GILLON: Anthony Albanese joining us live there from Canberra. Thank you.

ALBANESE: Thanks Ashleigh.

Mar 16, 2018

Transcript of radio interview – FIVEaa Adelaide, Two Tribes segment

Subjects: South Australian election, tax reform, superannuation.

HOST: Christopher Pyne, Anthony Albanese join us for Two Tribes. Good morning gentlemen.

CHRISTOPHER PYNE: Good morning gentlemen. Good to be with you.


HOST: Now we are going to kick off with you if we can Chris. It has been almost 20 years since your lot were in power, the Liberal Party, here in South Australia. What has kept them out of power for so long and why do you think they can win this time?

PYNE: I think we will win this time because Steven Marshall has done the work necessary to put the policies together, to get the team together, to unite the team in a way that we haven’t been united in decades. It has been a great testament to his strength of character. I think we will win because of that, because we offer a real alternative, a real change from what has been a lacklustre government under Jay Weatherill. They’ve run a lacklustre campaign. You almost get the sense they are desperate to hand over the keys of government to someone else after 16 years. Sixteen years is a long time for one government to be in power and they look tired. So I think we will win tomorrow, I don’t think Nick Xenophon has come up trumps. He hasn’t got any policy, his candidates are unknown, he has run a stunt sort of silly campaign about, you know, jingles and laughs and I think people take it more seriously than that. So that is why I think we will win tomorrow. We have got the real plan for real change and I think Labor is desperate to hand to somebody new to get a change.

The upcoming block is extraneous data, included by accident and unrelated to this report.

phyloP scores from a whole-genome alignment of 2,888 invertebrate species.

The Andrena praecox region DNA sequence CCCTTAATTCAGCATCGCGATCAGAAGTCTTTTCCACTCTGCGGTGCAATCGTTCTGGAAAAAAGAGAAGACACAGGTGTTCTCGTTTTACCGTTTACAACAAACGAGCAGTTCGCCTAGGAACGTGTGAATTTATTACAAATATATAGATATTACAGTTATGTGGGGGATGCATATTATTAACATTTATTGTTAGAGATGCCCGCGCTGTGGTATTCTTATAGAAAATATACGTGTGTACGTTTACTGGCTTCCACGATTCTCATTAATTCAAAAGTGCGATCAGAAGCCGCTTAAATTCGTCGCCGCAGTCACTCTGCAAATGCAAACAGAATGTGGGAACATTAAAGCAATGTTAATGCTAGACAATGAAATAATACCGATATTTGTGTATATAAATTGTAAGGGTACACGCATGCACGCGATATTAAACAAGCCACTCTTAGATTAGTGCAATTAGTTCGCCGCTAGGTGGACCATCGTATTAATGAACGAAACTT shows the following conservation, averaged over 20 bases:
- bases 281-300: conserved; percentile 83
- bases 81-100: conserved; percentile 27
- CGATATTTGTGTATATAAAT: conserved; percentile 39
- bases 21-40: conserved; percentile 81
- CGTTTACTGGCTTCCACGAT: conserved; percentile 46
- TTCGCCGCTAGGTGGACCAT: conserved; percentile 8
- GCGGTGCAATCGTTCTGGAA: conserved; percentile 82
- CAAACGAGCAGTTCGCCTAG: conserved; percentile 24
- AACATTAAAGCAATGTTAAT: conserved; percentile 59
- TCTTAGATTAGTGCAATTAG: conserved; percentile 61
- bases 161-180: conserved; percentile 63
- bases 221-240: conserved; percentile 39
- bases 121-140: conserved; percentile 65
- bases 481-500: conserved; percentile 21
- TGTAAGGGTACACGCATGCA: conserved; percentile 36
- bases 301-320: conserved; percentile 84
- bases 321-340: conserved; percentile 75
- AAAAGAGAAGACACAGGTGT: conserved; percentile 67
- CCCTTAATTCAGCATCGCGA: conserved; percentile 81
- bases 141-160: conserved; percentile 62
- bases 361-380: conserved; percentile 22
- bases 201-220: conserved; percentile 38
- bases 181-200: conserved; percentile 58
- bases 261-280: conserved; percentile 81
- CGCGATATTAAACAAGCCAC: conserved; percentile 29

HOST: What do you make of it Albo? You are good mates with Jay Weatherill.  You guys have been very close. You are in the same faction, the Left faction of the Labor Party. You would be collaborating at the moment to try get the local boy Mark Butler up as Labor Party President against the Right’s Wayne Swan. Would you be sad to see Jay go?

ALBANESE: Well Jay Weatherill deserves to be re-elected tomorrow. He leads a united team, a team with a vision for South Australia that is being implemented – growing the economy, dealing with the issues that we have had with the car plants being closed at the behest of the Federal Liberal Government and the fact is that Jay has managed that transition. Job creation is his priority. He also has a plan in my area of transport including the rollout of the AdeLINK tram extensions throughout Adelaide and he has a vision for the state. I I think the fact that Nick Xenophon has emerged as the third force in the South Australian election says that people have had a look at Steven Marshall and the Liberal Party and don’t see them as an alternative government. And anything can happen tomorrow of course. This time last election campaign Steven Marshall endorsed the Labor Party. He called for a vote for Labor.